Chief among these decisions was becoming vice president of the New York and Harlem Railroad (eventually to be owned by Cornelius Vanderbilt) and allowing the railroad to cut through the old property. Townships formed around the railroad station, include one small village named for the old manor, Morrisania. That village is the root of today’s neighborhood of the same name.

Gouverneur Junior was cut from the visionary mold that would define many in the 19th century. One pet project was the development of a port village along the old family property on the eastern shoreline, today’s Port Morris area.

Port Morris, pictured below in 1920, would become a chief location for manufacturing in the borough. mny221093

Given that Gouverneur Senior was partially responsible for Manhattan’s grid, it’s no surprise that a different grid patterns were adhered to the old Morris properties over the years. In emulating Manhattan’s pattern, all traces of the area’s early farm existence was eradicated.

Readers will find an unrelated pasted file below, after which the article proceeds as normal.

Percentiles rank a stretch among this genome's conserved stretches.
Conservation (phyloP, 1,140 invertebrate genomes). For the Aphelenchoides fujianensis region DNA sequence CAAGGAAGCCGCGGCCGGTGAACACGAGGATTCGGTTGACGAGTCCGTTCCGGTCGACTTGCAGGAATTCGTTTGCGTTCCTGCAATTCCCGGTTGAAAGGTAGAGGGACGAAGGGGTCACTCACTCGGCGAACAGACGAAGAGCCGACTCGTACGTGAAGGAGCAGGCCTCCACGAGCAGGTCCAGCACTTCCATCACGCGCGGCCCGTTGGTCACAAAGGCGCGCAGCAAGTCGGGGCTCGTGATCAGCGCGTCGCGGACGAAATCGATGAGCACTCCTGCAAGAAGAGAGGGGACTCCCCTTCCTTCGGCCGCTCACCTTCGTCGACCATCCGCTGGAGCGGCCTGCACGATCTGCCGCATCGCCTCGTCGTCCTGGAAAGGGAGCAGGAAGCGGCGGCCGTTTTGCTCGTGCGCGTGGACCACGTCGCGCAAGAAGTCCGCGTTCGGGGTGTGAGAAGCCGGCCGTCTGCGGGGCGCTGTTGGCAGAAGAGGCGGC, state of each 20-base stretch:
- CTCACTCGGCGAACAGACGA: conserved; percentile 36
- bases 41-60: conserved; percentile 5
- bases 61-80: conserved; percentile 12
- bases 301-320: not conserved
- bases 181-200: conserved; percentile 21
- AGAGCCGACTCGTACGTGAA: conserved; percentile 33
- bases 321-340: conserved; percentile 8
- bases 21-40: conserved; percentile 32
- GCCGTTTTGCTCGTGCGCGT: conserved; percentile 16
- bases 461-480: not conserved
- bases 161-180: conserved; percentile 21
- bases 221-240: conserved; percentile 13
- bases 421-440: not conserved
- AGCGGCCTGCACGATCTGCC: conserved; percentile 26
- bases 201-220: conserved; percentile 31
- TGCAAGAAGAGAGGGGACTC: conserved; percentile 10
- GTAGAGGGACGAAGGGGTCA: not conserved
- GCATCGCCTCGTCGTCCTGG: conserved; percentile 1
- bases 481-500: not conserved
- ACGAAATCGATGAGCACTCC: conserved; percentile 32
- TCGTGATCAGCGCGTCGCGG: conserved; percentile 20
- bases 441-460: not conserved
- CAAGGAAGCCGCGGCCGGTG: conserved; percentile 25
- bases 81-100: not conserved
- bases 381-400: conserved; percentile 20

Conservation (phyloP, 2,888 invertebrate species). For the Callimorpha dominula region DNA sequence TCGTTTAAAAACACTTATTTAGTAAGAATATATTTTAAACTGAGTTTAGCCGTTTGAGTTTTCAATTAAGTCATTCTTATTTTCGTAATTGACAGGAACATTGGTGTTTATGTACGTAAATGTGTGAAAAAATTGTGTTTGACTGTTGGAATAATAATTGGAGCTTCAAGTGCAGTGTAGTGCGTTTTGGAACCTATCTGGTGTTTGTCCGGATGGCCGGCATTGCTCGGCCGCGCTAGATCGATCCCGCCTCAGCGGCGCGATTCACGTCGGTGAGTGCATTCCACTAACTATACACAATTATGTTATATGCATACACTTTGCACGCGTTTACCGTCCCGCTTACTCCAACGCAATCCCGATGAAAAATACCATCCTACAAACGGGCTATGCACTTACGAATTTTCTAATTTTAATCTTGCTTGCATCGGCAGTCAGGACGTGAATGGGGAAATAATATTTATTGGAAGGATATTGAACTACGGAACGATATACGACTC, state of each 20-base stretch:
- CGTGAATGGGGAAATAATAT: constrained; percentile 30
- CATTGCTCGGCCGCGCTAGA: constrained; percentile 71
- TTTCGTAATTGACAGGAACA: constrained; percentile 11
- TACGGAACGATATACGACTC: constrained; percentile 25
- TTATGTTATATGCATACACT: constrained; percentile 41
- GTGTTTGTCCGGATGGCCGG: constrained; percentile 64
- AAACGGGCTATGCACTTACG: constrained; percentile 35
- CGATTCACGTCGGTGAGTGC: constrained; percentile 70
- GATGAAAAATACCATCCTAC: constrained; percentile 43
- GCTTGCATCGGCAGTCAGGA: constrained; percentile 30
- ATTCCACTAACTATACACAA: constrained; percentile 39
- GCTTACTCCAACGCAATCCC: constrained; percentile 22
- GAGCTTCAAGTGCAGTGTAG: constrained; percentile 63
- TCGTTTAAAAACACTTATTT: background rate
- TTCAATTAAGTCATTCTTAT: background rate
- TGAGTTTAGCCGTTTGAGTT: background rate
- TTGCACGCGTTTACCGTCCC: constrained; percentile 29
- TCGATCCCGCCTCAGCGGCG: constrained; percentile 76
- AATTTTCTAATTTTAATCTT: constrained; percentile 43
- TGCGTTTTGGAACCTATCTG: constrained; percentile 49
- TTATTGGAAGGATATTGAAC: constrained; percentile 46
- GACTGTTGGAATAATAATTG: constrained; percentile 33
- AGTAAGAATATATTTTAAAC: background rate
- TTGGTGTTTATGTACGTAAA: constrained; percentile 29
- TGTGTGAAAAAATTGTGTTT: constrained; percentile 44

The following years would hold many strange detours in the history of the South Bronx: opulent boulevards, the New York Yankees, 1970s urban decay. But the Morrises live on, if in name only.

However one lasting physical vestige to the Morris family still remains — St. Ann’s Church (pictured below) in the neighborhood of Morrisania, built in 1840 and the location of burials for members of the Morris family, including Gouverneur Morris and Lewis Morris (the fourth).


  • Portions of this article were taken from an earlier one that I wrote for this blog back in 2010.